“The vegetative nervous system and the“ internal clock ”work closely together. It seems that the vegetative or autonomic nervous system is the instrument for implementing the biological rhythms - the "internal clock"! The sympathetic types tend to be early risers and are otherwise very active. The parasympathetic types tend to be nocturnal and otherwise rather passive. Both types complement each other well, e.g. in relationships. However, we also know that toddlers are extremely early risers, while teenagers are more likely to be owls. In their mid-twenties, for example, the young women tend to get up early and the young men tend to be active in the evening. With increasing age, however, the boundaries become more and more blurred. In any case, many people are mixed types, there are only a small percentage of rich owls or larks. But if the chronobiology is genetically determined: Which adjusting screws can we then turn? It is interesting to see how chronobiology and the environment interact. It would actually be ideal if people could live and work according to their genetically determined rhythm. Unfortunately, this is often not possible in our modern working life, because Company set their own rhythm. Other exogenous factors are the hormones: adrenaline and noradrenaline are for example the hormones of the sympatheticus, especially when the adrenalinespiegel If it is too high, for example from stress or the constant blue light from LCD screens when doing (too much) computer work, it becomes difficult to sleep. I therefore recommend no more than 4 hours of computer work a day. It also helps to structure the daily rhythm so that the body produces less adrenaline. Extreme sunlight, for example at noon, also promotes the adrenaline rush. The sympathetic types in particular therefore need a certain amount of structure and a lot of movement. For the parasympathetic types, rest and relaxation are more important. An owl is more likely to get going with speed exercises, while the lark is more suitable for endurance sports. Studies have been carried out in which the test subjects were specifically deprived of sleep at night and only allowed to sleep the next day. The adrenalinespiegel then did not decrease any more and sleep was much less restful. This is also the problem with jet lag: the body adapts slowly to the new time, it usually takes 3-5 days. It is helpful, for example, to always stay in your own time, for example with regard to meal times, because digestion does not understand such shifts either. How can the adrenalinespiegel sink? For example, by a sleep stimulus such as cool water, and then we are in Kneipp hydrotherapy. It is important to be cool, not cold, because too strong a cold stimulus increases adrenalinespiegel only again. It is much better to lower the core temperature of the body in the alcohol range by rubbing yourself with a cold washcloth. Hydrotherapy also causes something else, namely hardening, i.e. adaptation to different climatic conditions. As we usually stay in well-tempered rooms these days, our bodies have forgotten how to adapt to constant weather changes and we suffer accordingly. The hydrotherapy with its constant alternation between cold and warm can help to restore the natural adjustment, which is extremely important for the immune system and hormonal balance. Digestion also plays an important role in healthy sleep: Eating should actually be done by 19 p.m. or 20 p.m. at the latest. Raw food is also quite difficult to digest in the evening, it is better to combine it with some fat, for example. Everything in moderation. Otherwise, vegetarian food is good in the evening. "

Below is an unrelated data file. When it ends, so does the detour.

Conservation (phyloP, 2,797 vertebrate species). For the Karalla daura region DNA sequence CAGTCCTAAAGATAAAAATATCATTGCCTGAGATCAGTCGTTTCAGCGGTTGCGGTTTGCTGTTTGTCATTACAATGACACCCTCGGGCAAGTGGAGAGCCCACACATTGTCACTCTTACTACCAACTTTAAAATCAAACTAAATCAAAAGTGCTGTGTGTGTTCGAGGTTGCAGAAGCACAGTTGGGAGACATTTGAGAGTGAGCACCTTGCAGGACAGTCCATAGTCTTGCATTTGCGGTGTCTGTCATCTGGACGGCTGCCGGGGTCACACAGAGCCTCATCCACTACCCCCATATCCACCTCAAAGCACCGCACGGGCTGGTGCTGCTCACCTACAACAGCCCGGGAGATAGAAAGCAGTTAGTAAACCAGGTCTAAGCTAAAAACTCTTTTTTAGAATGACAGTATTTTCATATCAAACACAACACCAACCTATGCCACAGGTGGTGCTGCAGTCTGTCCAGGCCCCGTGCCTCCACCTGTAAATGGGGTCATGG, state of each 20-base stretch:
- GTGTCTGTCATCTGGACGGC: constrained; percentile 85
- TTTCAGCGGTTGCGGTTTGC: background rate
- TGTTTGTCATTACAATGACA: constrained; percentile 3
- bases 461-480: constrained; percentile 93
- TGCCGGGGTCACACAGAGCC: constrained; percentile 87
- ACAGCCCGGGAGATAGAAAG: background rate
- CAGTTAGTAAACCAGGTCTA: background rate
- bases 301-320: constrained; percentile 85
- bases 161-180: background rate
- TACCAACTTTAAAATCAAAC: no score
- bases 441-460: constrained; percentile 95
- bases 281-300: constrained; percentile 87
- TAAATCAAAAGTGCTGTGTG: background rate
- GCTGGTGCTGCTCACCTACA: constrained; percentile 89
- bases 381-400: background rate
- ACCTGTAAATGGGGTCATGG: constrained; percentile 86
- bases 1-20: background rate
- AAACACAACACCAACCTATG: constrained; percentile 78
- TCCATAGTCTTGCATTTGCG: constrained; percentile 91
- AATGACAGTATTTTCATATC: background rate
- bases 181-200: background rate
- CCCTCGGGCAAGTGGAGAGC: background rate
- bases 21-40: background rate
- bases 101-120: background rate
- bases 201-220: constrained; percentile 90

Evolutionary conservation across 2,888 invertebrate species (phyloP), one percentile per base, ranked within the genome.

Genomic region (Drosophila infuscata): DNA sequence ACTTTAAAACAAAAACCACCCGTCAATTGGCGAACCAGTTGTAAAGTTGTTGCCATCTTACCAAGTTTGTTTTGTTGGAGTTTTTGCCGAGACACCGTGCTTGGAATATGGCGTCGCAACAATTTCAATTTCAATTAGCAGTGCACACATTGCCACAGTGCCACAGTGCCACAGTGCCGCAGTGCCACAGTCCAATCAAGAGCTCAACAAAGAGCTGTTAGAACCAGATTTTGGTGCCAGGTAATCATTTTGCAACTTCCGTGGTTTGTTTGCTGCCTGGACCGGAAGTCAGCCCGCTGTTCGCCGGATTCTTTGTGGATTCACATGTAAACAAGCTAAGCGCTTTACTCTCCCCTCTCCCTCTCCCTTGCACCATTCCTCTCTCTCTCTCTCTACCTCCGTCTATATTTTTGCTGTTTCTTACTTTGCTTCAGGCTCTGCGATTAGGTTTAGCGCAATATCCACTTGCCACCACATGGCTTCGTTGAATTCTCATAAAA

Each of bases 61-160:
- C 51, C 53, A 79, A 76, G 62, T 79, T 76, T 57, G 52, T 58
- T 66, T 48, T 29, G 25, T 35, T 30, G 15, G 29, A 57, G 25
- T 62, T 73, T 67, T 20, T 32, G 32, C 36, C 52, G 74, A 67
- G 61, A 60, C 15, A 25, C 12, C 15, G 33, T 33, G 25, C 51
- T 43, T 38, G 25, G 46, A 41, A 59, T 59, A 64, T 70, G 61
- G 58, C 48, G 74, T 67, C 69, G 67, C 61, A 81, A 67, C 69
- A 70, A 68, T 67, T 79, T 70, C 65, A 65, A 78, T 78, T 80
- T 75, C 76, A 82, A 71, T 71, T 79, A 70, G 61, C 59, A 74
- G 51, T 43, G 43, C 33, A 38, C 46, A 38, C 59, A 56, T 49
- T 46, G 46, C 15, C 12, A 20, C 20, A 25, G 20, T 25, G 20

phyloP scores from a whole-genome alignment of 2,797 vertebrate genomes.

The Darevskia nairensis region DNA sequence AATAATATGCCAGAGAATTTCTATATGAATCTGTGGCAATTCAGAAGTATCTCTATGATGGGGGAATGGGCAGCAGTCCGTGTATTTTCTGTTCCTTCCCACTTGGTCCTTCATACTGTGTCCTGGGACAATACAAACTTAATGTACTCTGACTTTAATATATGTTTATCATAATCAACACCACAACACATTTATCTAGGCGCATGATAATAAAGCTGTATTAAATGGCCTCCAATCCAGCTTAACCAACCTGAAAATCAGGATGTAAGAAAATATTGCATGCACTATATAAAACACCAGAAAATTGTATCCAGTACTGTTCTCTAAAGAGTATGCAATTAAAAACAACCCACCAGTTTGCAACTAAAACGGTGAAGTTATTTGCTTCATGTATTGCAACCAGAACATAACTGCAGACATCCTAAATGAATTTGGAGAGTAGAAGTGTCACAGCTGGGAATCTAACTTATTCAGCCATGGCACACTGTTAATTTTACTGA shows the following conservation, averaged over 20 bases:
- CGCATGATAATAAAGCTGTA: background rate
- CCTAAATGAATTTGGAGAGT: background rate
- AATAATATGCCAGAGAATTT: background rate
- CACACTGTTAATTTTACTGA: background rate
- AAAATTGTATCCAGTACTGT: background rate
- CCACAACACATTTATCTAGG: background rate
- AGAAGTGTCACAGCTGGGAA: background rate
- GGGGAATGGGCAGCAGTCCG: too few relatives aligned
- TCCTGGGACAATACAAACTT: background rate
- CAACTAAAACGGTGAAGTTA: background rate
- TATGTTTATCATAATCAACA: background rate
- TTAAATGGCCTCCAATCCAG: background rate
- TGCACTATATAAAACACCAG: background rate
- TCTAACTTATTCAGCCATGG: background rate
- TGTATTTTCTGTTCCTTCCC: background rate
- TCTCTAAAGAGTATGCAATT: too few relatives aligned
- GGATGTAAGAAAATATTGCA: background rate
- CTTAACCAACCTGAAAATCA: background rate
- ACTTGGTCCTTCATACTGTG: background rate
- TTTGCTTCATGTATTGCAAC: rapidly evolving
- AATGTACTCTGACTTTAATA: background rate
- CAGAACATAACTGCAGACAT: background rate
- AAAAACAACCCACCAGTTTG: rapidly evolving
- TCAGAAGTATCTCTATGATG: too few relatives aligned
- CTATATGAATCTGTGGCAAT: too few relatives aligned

The 10 best facts and tips about sleep

But what is the best advice to sleep better and healthier? Does it help, for example, to lie down at midday using the Churchill method? Or a changing rhythm like with Leonardo da Vinci? I dont know. Nevertheless, I don't want to withhold a purely subjective selection of the facts and best tips about sleep that I think are most interesting.

  1. 7 hours of sleep are obviously optimal, not just for the heart.
  2. Immediately before important events such as exams you should sleep as much as possible.
  3. We should definitely sleep longer before making important decisions.
  4. The number of our friends apparently has an impact on the quality of our sleep
    As Sympaticus types, early risers are generally more active than late risers
  5. Exercise: Those who exercise during the day and keep moving are better able to fall asleep. It's a truism, but exercise remains one of the most efficient sleep promoters.
  6. Not too high room temperature: The best place to sleep is at a maximum of 18 degrees. If it is too warm in the room, the sleep quality suffers immediately.
  7. Inner order: end the day. Postpone big problems that have not yet been resolved until tomorrow. To go offline!
  8. The smartphone and radio telephones should be kept as far away from the bed as possible - except temporarily if you use it to analyze your own sleep.
  9. Get up immediately when the alarm clock rings: That gets the adrenaline pumping.
  10. Keep a sleep diary and record exactly how you slept and what improvements certain aids have led to.